Judge claims (unconvincingly) there was no bias and no intent to punish
The US government was held to have "legitimate objectives", no unlawful command influence was found and there was "no intent to punish the accused by anyone on the brig staff". Lind found that denying Brad an unmonitored visit with the UN Special Rapporteur on Torture Juan Mendez and with Congressman Dennis Kucinich was not punishment. Nor was the C&A Board that discussed and made recommendations on Brad's custody status responsible for any unlawful punishment according to Lind. Incredibly, she also found that Gunnery Sgt. Craig Blenis (since promoted to Master Sergeant), had no bias and had not attempted to influence review board decisions. To have reached this conclusion, Lind can only have been asleep or wilfully not listening during Blenis' testimony and relevant parts of others'.
Blenis both made recommendations to and was a voting member of the three-person board, a practice which investigating officer Abel Galaviz said was wrong:
"the individual making the recommendations should not also be serving as a board member."Blenis may have been acting on implied or explicit orders from above (although Lind found the C&A Board had acted independently), but in any event he was instrumental in keeping Brad on MAX POI and he lied to him about it, all the while presenting himself as Brad's counsellor and 'advocate' in the brig, and causing Brad to mistrust his psychiatrist who was truthfully telling Brad he was recommending he be removed from POI. Blenis also blocked a parcel for Brad because "we felt like being dicks" and rather than admit under oath that referring to Brad's undewear as 'panties' was inappropriate and homophobic or transphobic, he claimed that this is what he called his own underwear. He was not the only brig official to make this claim. Evidence was presented to the court that officers were joking in emails about Brad's mistreatment, yet Lind didn't consider there was any culture in the military that would have led to Manning being punished. Oh really?
On the emails, Lind said:
"Any comments that may be perceived as derogatory statements made about the accused in emails between the Brig staff were de minimis, were not communicated to the accused or any other prisoner, and were not humiliating to the accused. No sentencing credit is warranted."There is no recognition by Lind that these emails were evidence of the brig officials' appalling attitude towards Brad.
Judge Lind wrong on solitary confinement
Another of Judge Lind's findings was that Brad was not kept in solitary confinement at Quantico because this means "alone and without human contact". She made this finding on the grounds that he had some form of daily contact with his jailers but the definition of solitary confinement she was using is simply wrong. The American Civil Liberties Union has responded, examining definitions of solitary confinement and crucially flagging up its harmful effects.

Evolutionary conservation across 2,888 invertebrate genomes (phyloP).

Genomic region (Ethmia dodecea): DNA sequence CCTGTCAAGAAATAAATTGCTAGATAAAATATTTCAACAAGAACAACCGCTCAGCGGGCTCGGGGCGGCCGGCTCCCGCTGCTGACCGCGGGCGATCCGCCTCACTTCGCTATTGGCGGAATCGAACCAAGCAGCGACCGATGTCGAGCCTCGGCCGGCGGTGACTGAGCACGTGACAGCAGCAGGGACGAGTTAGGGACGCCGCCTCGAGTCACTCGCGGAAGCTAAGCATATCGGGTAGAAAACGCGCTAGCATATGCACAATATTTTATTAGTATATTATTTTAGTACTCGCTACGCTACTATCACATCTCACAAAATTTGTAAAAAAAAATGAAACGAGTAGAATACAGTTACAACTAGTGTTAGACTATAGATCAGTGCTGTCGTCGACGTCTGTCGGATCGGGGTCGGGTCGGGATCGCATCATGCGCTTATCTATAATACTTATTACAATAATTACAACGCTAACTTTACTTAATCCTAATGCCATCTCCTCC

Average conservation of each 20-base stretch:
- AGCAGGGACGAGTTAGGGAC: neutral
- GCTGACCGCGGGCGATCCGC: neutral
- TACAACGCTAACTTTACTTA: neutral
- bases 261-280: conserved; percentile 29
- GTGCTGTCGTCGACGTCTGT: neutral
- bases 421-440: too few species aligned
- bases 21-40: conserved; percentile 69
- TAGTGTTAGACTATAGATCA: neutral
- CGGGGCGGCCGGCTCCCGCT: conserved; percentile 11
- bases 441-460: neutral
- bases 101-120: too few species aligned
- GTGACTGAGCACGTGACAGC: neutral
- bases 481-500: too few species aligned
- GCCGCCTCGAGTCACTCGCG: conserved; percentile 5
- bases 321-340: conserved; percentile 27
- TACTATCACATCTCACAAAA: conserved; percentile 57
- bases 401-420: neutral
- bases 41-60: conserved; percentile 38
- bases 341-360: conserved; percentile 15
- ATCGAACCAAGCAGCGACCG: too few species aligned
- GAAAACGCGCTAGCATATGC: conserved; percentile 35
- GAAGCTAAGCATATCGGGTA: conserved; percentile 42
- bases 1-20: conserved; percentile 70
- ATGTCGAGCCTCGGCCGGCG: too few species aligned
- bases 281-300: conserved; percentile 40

"[R]esearchers in this country have routinely defined solitary confinement as the practice of placing a person alone in a cell for 22-24 hours a day with little human contact or interaction. The U.N. Special Rapporteur on Torture has also adopted this definition in a groundbreaking global study on solitary confinement... which called on all countries to ban the practice, except in very exceptional circumstances, as a last resort, and for as short a time as possible. Not only does segregation in a cell by yourself for 22-24 hours a day fall squarely within the definition of 'solitary confinement,' the practice is well recognized as painful and difficult to endure."Although Judge Lind makes much of the US government's "legitimate concern" to ensure Brad doesn't harm himself and is brought to trial, the effects of long term solitary confinement are themselves harmful and liable to cause mental breakdown to the point where a detainee is unfit to stand trial.
No way out of Maximum Custody at QuanticoThe following day, 9 January, Judge Lind added a couple of sentences to her ruling, as she seemed to have forgotten to rule on whether it was OK to keep Brad in MAX custody for the whole of his time at Quantico. The addition to the ruling was that the
"decision to maintain the accused at MAX custody throughout his confinement at Marine Corps Brig Quantico was based on the individualized considerations of the accused and the SECNAV Instruction factors. This was neither an indiscretion or a violation of Article 13."Brad has been on medium custody ever since moving from Quantico and the only notable change I can recall in April 2011 is that his torture stopped with the move. So unless the SECNAV instructions allow for considerably harsher treatment than the equivalent army regulations, which would raise many questions about the reasons for sending Brad to a marine brig in the first place, everything seems to hinge on the difference between Quantico and Leavenworth.
Tortured by excessively restrictive detention in solitary confinement on MAX POI or suicide risk and supervised by brig staff who used anything he said against him to further his mistreatment, Brad was in a Catch-22 situation at Quantico brig. His successful transfer to medium custody, no POI or SR at Leavenworth is the clearest demonstration that the problems lay not with Bradley Manning, his charges, background or behaviour nor, I would speculate, with military rules and regulations governing his detention, but with those holding him at Quantico and the instructions from above they were acting upon. That Judge Lind doesn't acknowledge this doesn't mean it's not true.
For more on this ruling, see:
For accounts of the rest of the hearing beginning 8 January, see: